Many people purchase mutual funds because they are a convenient and cost effective method of obtaining diversification and professional management. Because mutual funds hold anywhere from a few securities to several thousand, risk is spread out over a number of investments. Additionally, mutual funds generally buy and sell securities in volume, which allows investors to benefit from lower trading, management and research costs.
Another advantage that mutual funds offer is that fund performance is subject to frequent reviews by various publications and rating agencies, making it possible for investors to conduct direct comparisons between funds.
A closed-end fund has a fixed number of shares outstanding and is traded just like other stocks on an exchange or over the counter. The more common open-end funds sell and redeem shares at any time directly to shareholders. Sales and redemption prices of open-end funds are fixed by the sponsor based on the fund's net asset value; closed-end funds may trade a discount (usually) or premium to net asset value.
The net asset value (NAV) is the value of the fund's underlying securities. It is calculated at the end of the trading day. Any open-end fund buy or sell order received on that day is traded based on the net asset value calculated at the end of the day. A few funds calculate net asset value at more frequent intervals and process trades at those values.
A distribution lowers the net asset value of the fund by the amount of the distribution. The shareholder does not actually lose money because of the distribution, since s/he gets cash or additional shares to compensate for the lower net asset value. Distributions have important tax consequences as detailed later.
Do not confuse the two terms. Return is sometimes called total return. The formula for total return (ignoring any taxes paid on gains and income during the holding period) is: TR=((Ending Market Value)/(Beginning Market Value))-1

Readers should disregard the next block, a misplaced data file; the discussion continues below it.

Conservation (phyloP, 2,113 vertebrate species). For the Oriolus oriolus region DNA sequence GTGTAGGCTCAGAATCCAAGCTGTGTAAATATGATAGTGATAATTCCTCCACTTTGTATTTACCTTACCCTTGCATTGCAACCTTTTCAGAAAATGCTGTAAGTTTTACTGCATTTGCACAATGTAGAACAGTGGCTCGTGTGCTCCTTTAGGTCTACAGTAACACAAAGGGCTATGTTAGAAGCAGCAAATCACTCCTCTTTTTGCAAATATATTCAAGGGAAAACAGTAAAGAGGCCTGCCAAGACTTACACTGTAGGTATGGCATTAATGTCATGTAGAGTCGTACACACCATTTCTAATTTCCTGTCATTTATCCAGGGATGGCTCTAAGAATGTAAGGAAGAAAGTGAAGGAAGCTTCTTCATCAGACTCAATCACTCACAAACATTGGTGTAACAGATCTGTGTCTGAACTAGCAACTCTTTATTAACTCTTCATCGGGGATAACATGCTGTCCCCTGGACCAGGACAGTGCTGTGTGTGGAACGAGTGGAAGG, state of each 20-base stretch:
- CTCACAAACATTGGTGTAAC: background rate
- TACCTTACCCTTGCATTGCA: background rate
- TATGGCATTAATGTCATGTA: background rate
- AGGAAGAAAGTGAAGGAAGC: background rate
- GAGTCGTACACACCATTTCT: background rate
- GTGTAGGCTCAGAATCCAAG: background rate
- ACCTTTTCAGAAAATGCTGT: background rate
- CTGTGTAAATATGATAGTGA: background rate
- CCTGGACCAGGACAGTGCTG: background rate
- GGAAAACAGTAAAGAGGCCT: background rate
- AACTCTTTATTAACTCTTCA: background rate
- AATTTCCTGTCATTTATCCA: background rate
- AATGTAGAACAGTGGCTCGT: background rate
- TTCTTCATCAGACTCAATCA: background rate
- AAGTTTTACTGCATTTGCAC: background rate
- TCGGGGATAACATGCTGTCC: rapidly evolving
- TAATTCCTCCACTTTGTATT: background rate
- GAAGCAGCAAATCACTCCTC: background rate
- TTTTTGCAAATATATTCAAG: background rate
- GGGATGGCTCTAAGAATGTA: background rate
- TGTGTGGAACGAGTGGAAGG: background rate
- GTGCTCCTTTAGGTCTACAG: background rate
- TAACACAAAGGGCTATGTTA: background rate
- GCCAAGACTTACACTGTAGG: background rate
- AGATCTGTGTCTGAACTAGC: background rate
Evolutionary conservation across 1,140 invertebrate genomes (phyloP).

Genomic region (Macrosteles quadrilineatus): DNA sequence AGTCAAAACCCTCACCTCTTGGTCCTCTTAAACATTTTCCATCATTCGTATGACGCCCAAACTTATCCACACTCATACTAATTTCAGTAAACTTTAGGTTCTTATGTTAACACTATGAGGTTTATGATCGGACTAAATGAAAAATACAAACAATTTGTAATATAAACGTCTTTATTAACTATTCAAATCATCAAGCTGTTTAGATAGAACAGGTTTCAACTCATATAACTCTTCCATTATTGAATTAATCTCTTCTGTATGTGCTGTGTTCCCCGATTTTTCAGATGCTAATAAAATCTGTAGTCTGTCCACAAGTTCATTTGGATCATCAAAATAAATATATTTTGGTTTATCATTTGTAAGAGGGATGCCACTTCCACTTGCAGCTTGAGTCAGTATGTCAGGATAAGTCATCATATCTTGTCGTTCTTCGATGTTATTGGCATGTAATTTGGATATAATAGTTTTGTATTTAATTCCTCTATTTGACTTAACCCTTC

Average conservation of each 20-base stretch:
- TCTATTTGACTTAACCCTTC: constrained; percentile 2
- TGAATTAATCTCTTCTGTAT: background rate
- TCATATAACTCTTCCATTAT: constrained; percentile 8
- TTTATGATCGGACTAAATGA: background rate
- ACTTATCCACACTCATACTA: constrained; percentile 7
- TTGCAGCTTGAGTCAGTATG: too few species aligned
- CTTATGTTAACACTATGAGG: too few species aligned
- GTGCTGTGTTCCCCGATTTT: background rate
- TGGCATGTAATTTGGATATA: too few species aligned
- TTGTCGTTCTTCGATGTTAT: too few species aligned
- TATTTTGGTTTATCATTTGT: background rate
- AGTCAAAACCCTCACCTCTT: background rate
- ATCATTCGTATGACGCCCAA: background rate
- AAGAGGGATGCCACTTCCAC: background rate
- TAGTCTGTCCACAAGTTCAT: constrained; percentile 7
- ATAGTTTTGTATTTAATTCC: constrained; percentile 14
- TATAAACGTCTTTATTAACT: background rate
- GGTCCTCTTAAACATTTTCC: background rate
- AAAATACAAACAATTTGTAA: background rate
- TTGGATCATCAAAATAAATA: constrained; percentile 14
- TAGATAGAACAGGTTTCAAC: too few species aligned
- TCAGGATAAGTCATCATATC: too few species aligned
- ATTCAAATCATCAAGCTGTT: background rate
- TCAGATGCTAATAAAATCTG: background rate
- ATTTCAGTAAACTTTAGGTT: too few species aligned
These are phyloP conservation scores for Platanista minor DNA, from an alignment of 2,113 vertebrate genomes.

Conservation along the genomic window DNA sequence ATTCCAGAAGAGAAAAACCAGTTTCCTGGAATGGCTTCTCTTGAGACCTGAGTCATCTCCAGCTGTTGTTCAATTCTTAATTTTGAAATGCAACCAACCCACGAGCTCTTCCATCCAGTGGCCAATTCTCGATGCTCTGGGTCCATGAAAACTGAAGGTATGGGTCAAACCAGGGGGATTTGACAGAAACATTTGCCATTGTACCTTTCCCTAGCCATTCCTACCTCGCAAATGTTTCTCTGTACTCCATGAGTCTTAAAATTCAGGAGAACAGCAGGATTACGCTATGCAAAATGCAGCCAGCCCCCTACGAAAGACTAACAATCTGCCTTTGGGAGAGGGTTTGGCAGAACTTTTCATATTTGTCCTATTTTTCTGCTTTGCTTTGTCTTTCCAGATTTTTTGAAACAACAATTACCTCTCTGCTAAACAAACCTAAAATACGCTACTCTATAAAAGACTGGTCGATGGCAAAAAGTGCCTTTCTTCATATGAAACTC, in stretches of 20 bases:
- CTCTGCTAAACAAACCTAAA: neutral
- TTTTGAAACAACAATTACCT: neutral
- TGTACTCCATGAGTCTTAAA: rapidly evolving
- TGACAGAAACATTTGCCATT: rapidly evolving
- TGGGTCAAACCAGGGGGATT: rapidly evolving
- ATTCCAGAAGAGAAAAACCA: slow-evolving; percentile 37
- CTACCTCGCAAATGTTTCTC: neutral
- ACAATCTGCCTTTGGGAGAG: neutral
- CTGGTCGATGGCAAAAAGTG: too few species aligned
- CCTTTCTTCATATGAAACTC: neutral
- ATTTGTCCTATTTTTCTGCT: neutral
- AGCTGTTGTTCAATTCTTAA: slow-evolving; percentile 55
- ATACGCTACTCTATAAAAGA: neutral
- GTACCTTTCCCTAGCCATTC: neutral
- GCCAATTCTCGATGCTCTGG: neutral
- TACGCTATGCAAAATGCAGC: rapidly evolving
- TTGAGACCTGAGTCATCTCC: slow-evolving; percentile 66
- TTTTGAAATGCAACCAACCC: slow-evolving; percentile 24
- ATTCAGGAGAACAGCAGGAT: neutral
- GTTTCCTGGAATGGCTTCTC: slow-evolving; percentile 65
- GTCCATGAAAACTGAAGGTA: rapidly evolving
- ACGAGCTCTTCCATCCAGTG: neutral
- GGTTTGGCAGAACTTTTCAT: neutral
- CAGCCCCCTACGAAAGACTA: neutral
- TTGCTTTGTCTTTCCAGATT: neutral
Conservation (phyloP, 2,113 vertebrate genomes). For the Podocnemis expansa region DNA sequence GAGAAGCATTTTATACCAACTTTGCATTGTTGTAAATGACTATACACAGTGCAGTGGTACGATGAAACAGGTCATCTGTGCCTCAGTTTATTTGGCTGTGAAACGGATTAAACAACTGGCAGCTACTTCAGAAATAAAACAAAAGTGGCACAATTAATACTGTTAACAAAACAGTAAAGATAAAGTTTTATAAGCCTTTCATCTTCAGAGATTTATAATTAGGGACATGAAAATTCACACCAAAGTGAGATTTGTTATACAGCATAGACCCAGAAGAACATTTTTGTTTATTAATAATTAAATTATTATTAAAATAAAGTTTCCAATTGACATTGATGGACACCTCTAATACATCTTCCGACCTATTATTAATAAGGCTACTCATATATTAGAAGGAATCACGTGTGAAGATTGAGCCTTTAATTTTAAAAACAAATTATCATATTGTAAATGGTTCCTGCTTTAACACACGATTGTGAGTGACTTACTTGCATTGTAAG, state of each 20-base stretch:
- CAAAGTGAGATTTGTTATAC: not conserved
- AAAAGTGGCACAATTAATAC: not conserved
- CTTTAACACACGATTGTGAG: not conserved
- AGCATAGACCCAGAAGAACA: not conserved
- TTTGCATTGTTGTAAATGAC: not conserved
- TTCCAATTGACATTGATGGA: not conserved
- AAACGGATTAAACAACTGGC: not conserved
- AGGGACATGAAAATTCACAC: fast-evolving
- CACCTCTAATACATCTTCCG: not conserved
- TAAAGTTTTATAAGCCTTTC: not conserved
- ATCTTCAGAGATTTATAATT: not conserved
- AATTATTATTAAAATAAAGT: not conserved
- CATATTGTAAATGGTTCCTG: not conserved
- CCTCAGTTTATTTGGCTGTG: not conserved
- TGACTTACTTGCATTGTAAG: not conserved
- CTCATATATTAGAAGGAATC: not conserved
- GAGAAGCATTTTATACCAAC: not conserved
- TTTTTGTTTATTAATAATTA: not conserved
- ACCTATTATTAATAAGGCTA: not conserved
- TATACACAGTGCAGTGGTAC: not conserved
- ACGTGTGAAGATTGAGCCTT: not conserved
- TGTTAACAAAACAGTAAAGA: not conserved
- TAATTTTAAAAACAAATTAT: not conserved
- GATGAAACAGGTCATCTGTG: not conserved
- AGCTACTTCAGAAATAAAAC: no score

Yield is a very different number it is prospective not retrospective. It is a measure of income not capital gains. It is usually associated with debt not equity. For instance, the yield quoted on a bond will almost never be the same as the total return realized after the bond matures or is sold.
Most private sector funds provide you the convenience of periodic purchase plans (through a Systematic Investment Plan), automatic withdrawal plans and the automatic reinvestment of dividends. You would basically need to give post-dated cheques (monthly or quarterly, periodic date of the cheque is fixed by the Asset Management Company). Most funds allow a monthly investment of as little as Rs500 with a provision of giving 4-6 post-dated cheques and follow up later with more. Regular monthly investments are a good way to build a long-term portfolio and add discipline to your investment process.
Mutual Funds are classified by structure in to:
by objective in to
Tax benefits on Mutual Funds keep changing time to time. According to current laws few of the tax benefits are: No long term gain tax on sell of equity mutual fund(long term here means 1 year plus), Tax free dividend, No dividend distribution tax in case of equity mutual fund, Benefit of indexation in case of debt mutual fund & Lower long term gain tax in comparison to any other interest bearing product. You can also invest in Equity Linked Tax Saving Schemes of mutual fund to take benefit under section 80 C. ELSS schemes have locking period of 3 years & as the name suggest it invest in equity shares.